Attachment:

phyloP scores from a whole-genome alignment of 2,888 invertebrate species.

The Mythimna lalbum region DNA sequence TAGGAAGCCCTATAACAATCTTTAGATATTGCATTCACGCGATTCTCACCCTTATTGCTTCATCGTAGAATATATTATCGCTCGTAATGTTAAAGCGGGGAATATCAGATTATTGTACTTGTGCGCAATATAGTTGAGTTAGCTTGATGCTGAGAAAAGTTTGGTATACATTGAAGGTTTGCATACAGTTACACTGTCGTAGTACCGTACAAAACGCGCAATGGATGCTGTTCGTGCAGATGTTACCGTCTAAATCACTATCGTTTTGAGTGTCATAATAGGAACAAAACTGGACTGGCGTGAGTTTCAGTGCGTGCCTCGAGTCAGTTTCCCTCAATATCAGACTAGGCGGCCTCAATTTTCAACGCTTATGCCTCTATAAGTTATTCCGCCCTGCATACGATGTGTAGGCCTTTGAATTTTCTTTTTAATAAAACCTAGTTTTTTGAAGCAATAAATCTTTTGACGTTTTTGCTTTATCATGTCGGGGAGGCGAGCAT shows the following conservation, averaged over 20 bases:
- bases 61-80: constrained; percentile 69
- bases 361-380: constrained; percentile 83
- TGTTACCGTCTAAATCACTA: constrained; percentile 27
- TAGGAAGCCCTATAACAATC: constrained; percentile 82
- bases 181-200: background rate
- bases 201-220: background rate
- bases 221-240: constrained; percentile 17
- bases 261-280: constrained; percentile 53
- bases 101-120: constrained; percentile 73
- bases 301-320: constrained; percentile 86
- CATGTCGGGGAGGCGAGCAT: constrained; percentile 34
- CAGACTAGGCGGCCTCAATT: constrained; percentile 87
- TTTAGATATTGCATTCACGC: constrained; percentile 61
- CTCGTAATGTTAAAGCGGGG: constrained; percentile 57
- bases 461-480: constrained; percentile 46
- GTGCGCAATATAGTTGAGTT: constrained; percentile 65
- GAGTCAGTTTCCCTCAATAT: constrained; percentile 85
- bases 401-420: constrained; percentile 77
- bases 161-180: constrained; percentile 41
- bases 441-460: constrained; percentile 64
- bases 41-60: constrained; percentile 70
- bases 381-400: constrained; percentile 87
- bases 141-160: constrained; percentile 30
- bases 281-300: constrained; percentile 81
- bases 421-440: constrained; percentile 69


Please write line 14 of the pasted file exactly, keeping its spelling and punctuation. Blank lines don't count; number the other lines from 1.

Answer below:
- CAGACTAGGCGGCCTCAATT: constrained; percentile 87